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    </td><td valign="middle" width="290"><p align="center"><img src="http://archive.noirboudoir.com/lives/carvenscarf.JPG" border="2" width="290"><font size="-1"><br>Carven scarf (with signature, above). Courtesy of Lizzie Brammlett<br>
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    <td valign="middle" width="310"><center><p style="line-height: 180%;" align="center"><img src="http://archive.noirboudoir.com/lives/carvenblazer.jpg" border="2" width="290"></p></center></td><td valign="middle" width="290"> <p style="line-height: 180%;" align="left"><font face="arial" size="2">
    Carven's presence in south-east Asia, and particularly Japan, became very strong. Her reputation as a global designer is perhaps suitably bolstered by the fact that she designed Air France air hostess costumes in the late 60s-70s. <br>

    This chenille-pile blazer, left, seems to be an 80s product, with monogram 'C' buttons. It was purchased in Japan and has a Japanese care label.&nbsp; 'Miss Carven' was a petite-sized line distinct from the older 'Carven Junior' label (for girls) produced in the 50s-60s. The colours, wine, rust, olive, rich green and ultra marine, are strangely close to the palette favoured by Carven in her first few years of couture collections reported in the New York Times.
    </td></tr><tr><td valign="middle" width="310"><p style="line-height: 180%;" align="left"><font face="arial" size="2">Carven is pictured here in 1989, with a contemporary design, in the rich, artistic setting she had built around her, with the help of her second husband (Monsieur Grog, I kid you not). Within the next few years, she retired from the running of her design firm and Carven's haute couture collections ceased. After the company was bought by a businessman (Daniel Harland) Pascal Millet was installed as artistic director in 2001, and brought Carven dresses back to the runways while reining in the brand's more detached licensed lines. <i>Fashion Windows</i> reported more recently that luxury leather goods firm, Arco, has acquired Carven, with Millet still in post, for four million Euros.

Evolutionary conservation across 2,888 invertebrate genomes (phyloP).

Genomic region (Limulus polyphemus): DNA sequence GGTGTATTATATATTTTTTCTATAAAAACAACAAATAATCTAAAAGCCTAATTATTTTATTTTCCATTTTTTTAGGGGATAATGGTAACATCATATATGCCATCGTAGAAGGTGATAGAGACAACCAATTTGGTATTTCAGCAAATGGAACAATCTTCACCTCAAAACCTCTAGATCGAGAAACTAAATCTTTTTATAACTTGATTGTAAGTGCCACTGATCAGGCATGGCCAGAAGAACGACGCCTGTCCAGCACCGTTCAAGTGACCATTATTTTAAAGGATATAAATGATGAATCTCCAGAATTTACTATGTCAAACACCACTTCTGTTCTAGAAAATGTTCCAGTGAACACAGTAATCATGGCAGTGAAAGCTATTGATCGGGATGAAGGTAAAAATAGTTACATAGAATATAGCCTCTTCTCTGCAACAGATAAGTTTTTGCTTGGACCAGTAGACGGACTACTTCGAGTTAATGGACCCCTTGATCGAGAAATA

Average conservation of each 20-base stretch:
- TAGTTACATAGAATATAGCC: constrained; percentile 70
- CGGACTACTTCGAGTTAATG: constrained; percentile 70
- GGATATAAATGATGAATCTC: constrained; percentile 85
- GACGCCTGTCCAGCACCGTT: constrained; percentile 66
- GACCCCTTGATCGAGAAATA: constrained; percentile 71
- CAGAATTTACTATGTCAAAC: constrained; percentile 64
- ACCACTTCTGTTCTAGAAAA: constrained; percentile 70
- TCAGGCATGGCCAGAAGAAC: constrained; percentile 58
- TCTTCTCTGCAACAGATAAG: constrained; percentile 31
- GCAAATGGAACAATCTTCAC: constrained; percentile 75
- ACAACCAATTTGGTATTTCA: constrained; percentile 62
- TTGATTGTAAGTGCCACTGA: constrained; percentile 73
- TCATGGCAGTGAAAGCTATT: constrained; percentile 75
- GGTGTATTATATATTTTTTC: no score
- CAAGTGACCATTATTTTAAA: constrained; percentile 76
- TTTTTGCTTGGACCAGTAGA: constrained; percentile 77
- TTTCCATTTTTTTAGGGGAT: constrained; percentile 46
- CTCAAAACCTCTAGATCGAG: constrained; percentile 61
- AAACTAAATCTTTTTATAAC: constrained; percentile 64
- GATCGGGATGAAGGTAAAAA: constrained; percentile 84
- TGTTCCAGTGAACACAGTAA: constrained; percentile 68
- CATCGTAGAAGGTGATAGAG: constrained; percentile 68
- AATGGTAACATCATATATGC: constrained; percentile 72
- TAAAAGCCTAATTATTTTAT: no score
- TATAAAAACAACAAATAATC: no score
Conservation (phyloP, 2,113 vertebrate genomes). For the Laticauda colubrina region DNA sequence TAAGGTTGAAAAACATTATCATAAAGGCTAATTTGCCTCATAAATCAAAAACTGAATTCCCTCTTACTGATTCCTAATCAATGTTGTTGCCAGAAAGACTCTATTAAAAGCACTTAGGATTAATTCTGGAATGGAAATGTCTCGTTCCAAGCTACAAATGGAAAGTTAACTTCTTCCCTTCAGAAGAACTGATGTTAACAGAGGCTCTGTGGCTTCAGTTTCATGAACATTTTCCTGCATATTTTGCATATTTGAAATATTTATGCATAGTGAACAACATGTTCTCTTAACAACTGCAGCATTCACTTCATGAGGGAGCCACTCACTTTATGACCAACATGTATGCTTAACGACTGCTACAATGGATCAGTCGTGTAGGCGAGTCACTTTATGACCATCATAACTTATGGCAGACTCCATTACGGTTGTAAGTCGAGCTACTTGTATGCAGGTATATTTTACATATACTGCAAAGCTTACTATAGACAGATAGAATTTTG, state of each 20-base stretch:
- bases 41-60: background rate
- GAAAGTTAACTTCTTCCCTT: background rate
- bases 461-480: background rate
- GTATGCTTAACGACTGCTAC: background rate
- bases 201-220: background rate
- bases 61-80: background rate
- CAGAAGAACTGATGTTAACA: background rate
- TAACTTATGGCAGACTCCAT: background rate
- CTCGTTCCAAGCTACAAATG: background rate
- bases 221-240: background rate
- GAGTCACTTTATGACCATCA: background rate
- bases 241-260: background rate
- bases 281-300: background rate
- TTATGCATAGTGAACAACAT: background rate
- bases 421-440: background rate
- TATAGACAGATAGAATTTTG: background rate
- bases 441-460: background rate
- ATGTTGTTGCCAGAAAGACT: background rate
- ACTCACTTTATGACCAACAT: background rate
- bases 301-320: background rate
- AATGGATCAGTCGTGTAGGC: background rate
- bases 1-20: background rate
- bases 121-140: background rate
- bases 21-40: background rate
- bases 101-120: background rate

</td><td valign="middle" width="290"> <center><p align="center"><img src="http://archive.noirboudoir.com/lives/carven1989.jpg" border="2" width="300">
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  2. Patentleathershoes

    Patentleathershoes Registered Guest